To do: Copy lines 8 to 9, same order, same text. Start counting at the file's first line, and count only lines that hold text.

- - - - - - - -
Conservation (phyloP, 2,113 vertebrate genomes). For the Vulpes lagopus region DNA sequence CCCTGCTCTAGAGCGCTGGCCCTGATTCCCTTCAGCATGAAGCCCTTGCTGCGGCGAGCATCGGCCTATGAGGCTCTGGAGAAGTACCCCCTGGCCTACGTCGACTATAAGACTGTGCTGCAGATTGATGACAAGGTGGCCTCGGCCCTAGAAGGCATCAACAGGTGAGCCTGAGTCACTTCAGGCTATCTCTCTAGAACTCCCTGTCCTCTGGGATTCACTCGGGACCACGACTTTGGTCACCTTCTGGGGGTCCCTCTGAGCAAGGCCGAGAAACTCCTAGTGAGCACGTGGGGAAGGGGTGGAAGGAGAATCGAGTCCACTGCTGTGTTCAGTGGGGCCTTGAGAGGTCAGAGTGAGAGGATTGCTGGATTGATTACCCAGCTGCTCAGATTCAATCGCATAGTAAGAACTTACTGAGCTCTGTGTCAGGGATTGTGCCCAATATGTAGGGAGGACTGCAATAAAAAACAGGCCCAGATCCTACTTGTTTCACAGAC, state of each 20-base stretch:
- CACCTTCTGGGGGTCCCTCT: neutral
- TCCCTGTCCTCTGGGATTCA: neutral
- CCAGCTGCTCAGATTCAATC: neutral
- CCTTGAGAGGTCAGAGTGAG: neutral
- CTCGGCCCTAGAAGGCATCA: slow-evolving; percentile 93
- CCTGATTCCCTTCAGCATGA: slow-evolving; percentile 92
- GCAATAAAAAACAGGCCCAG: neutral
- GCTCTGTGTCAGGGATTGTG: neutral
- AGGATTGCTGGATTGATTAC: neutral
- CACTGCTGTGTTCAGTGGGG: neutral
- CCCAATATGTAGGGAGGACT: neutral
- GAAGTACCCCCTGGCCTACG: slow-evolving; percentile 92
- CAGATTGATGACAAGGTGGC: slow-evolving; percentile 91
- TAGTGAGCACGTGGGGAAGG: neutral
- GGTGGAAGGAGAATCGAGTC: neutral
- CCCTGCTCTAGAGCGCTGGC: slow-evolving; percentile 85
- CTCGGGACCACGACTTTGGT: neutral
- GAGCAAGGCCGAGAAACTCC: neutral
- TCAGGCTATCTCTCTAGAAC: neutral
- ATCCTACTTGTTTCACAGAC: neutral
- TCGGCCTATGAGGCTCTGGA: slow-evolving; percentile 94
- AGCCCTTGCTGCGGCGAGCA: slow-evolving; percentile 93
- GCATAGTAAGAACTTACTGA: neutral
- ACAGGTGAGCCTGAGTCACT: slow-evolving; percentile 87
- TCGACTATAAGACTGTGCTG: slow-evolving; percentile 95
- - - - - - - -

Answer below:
- GCAATAAAAAACAGGCCCAG: neutral
- GCTCTGTGTCAGGGATTGTG: neutral